I've many passions but two of them are reading & camping, so naturally my camper's name is Parnassus for Christopher Morely's "Parnassus on Wheels".
By: PeaceRiverBP , 5:15 PM GMT on March 30, 2006
In continuation of yesterday's Dog Blog:
Ralph was two years old when he was removed from his first home and placed on "Doggy Deathrow". His original owners were drug dealers who wanted a big guard dog, and not knowing anything about dogs and Saint Bernards in particular- they bought Ralph, who grew to a 150 pounds. Since he wasn't naturally vicious (like most Saint Bernards, who are known for being lovey drool machines) they tortured him and kept him on a six foot long chain that attached to their porch. Ralph came to the attention of the authorities when he attacked two people (while he was still chained) and mauled them. So, Ralph was taken away to await his fate.
In the mean time, a local woman who headed "Friends of Animals" - an organization that places animals who need a home - spoke to my future husband regarding Ralph. (I hadn't come on the scene yet, so this part is as related to me by people who knew the situation.) His dog had recently passed away and she thought that maybe he might be willing to take in Ralph and give him a good home - and she was also hoping that the town would grant Ralph a reprieve if his new owner promised to reform him. After all, Ralph had come from a horrendous situation and a little kindness might turn him around. My husband agreed to take Ralph and he was given a stay of execution; as long as he behaved himself.
Poor Ralph was very scared and confused when he was brought to his new home. He ran around the house, terrified, and finally, hid in the house's only bathroom and growled at anyone who approached the doorway. By evening, he was coaxed out with some food and gradually made himself at home. He became a good pet, but his reputation preceded him and although he never hurt anyone- people tended to flee when he barked at them. He was rather a lazy dog and if he sensed a threat, he was stand up and "Woof!" but he seldom did more than that. The only problem was that he had been so traumatized by his earlier experiences and being picked up by the police and dog catcher, that he hated anyone in a uniform.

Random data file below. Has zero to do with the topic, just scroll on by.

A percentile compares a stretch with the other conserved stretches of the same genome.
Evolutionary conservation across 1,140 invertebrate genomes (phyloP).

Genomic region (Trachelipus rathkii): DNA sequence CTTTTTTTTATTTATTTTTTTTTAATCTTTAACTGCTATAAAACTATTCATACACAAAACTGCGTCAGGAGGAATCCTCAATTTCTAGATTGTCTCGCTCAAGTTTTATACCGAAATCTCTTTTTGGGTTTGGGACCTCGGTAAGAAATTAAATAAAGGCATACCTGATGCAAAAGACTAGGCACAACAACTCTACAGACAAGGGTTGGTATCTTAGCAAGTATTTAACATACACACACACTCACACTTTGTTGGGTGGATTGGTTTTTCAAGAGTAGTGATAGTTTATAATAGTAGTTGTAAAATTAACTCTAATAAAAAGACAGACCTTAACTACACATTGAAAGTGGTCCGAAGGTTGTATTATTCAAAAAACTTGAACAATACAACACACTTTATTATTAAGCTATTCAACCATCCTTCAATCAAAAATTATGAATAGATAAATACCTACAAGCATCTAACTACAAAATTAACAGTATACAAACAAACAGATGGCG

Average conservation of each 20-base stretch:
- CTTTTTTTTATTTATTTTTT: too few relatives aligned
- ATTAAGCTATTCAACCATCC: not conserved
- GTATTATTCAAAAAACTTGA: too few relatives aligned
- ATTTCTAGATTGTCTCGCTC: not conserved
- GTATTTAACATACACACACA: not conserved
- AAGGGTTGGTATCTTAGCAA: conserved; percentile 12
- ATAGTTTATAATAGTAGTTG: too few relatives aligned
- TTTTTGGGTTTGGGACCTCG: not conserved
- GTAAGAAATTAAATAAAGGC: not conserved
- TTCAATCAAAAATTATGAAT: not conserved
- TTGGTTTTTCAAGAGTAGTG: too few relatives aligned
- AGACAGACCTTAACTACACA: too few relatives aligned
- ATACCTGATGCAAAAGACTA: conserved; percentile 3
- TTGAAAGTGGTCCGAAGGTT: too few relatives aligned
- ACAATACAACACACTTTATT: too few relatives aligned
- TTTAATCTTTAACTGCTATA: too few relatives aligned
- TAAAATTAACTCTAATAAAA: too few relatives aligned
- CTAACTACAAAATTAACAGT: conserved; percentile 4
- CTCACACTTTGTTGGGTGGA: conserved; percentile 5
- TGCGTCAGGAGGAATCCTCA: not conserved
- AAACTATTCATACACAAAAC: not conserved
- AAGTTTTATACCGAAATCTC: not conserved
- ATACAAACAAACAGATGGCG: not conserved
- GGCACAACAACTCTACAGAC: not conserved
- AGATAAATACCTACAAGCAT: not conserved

This was a problem because my husband had a long-time friend who was a policeman and one day, this friend decided to stop by for a visit while still in uniform.
He pulled into the driveway with his cruiser and saw Ralph sleeping in the sun about half-way between the cruiser and the door. He knew Ralph well and knew the door wouldn't be locked, so he figured he could sneak by Ralph without waking him up and just slip into the house, where he could yell "hello!" He quietly opened the car door and shut it with a soft 'click' and then proceded to tiptoe to the door.... but just as he got up to Ralph, Ralph picked up his head with a start! The policeman didn't hang around to see what Ralph would do, he just turned and ran for his cruiser and actually dove through the open window! Ralph ran in close pursuit with his slow loping stride and stood up at the open car window, where my husband's friend now lay across the seat, honking the horn for help. Unforetunately, my husband was inside the house with the stereo blaring and he didn't hear a thing until he happened to walk by a window and see Ralph's hind-end sticking out of the cruiser window. By the time he ran out to rescue the policeman, he found him still laying across the seat, with Ralph's paws on his chest, drooling all over him and he had his radio mike in his hand.
That friend never did say why he had stopped by and in fact, he never visited again.
I came along some years later and Ralph knew a dog lover when he saw one. I gave him lots of special treats and brushed and bathed him. He didn't care about being bathed, but he loved the brushing part- he'd sit still to be brushed for hours and his fur was so dense that I would swear I'd brushed a whole dog's-worth off each time. We'd go for walks, but he wasn't much of a walker- he seemed to examine the world with his nose and he had to stop and smell everything- and I mean EVERYTHING! Most dogs pull on the leash but with Ralph, a leash was only a formality- usually I was in front with Ralph lagging behind.